Wednesday, May 30, 2018
In its opinion in United States v. Schock, a panel of the Seventh Circuit affirmed the denial of a motion to dismiss a criminal indictment by former Illinois Congressperson Aaron Schock (pictured below). Schock was charged with crimes committed as a Congressperson including "filing false or otherwise improper claims for reimbursement for his travel and furnishings, and with failing to report correctly (and pay tax on) those receipts that count as personal income."
Schock moved the dismiss the indictment as impermissible under the Constitution's Speech or Debate Clause, Art. I §6 cl. 1, which provides that members of Congress “for any Speech or Debate in either House, shall not be questioned in any other Place.” The district judge denied the motion and the Seventh Circuit panel, in its opinion by Judge Easterbrook, allowed an interlocutory appeal. The panel held, however, that "on the merits" the Speech or Debate Clause "does not help Schock, for a simple reason: the indictment arises out of applications for reimbursements, which are not speeches, debates, or any other part of the legislative process." In short, submitting a false claim under established rules differs from the formulation of those rules.
However, the court noted that Schock’s principal argument rests on the Rulemaking Clause, Art. I §5 cl. 2, which provides “Each House may determine the Rules of its Proceedings, punish its Members for disorderly Behaviour, and, with the Concurrence of two thirds, expel a Member.” As the court stated, "the rules about reimbursable expenses were adopted under this clause and, Schock insists, because only the House may adopt or amend its rules, only the House may interpret them. Ambiguity in any rule (or in how a rule applies to a given claim for reimbursement) makes a prosecution impossible, Schock concludes, because that would require a judge to interpret the rules."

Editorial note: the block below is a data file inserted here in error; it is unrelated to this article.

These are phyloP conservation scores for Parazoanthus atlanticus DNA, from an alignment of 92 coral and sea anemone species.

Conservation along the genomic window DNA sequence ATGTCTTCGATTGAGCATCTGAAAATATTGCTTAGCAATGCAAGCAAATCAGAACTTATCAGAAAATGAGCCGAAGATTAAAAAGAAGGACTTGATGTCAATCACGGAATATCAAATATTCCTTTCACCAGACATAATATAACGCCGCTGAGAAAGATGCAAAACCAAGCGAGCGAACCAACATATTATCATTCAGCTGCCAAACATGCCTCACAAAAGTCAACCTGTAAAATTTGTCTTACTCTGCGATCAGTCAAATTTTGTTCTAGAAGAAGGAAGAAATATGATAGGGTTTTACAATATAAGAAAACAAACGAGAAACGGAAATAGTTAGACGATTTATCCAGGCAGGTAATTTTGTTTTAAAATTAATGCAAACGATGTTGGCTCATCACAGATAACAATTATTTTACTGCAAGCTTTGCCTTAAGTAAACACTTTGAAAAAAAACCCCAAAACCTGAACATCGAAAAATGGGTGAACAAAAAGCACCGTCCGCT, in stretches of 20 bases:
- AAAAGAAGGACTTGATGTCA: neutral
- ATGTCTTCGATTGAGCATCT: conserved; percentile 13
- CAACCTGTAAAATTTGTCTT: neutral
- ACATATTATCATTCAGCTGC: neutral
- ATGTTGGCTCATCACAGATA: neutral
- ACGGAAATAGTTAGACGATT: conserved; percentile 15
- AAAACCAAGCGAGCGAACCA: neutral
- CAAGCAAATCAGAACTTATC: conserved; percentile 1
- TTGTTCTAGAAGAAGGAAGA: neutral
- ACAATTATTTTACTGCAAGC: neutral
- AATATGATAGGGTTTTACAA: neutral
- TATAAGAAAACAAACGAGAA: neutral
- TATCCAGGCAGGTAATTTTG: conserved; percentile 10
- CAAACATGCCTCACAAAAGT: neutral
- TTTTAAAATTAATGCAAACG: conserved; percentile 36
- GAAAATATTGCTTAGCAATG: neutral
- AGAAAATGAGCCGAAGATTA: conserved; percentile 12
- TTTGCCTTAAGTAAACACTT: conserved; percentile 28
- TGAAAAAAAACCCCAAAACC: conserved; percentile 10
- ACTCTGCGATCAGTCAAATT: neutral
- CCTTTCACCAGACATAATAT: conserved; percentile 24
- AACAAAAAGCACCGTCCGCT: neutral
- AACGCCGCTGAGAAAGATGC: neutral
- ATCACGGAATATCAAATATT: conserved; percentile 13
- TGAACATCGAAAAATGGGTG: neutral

The court was not sympathetic to this argument:
Judges regularly interpret, apply, and occasionally nullify rules promulgated by the President or another part of the Executive Branch, as well as statutes enacted by the Legislative Branch; why would reimbursement rules be different?
However, Judge Easterbrook's opinion stated that the court "need not come to closure" on the issue of whether there is something "special" about legislative rules, acknowledging contrary precedent, because an interlocutory appeal on that ground is not available.
Neither the separation of powers generally, nor the Rulemaking Clause in particular, establishes a personal immunity from prosecution or trial. The separation of powers is about the allocation of authority among the branches of the federal government. It is an institutional doctrine rather than a personal one. The Speech or Debate Clause, by contrast, sets up a personal immunity for each legislator. The Supreme Court limits interlocutory appeals to litigants who have a personal immunity—a “right not to be tried.” No personal immunity, no interlocutory appeal.
Thus, Schock can appeal on this basis only after judgment. Judge Easterbrook's opinion foreclosed the possibility of success on this issue by the en banc Seventh Circuit: the opinion was "was circulated before release to all judges in active service;" and "None favored a hearing en banc."
[image of Aaron Schock via]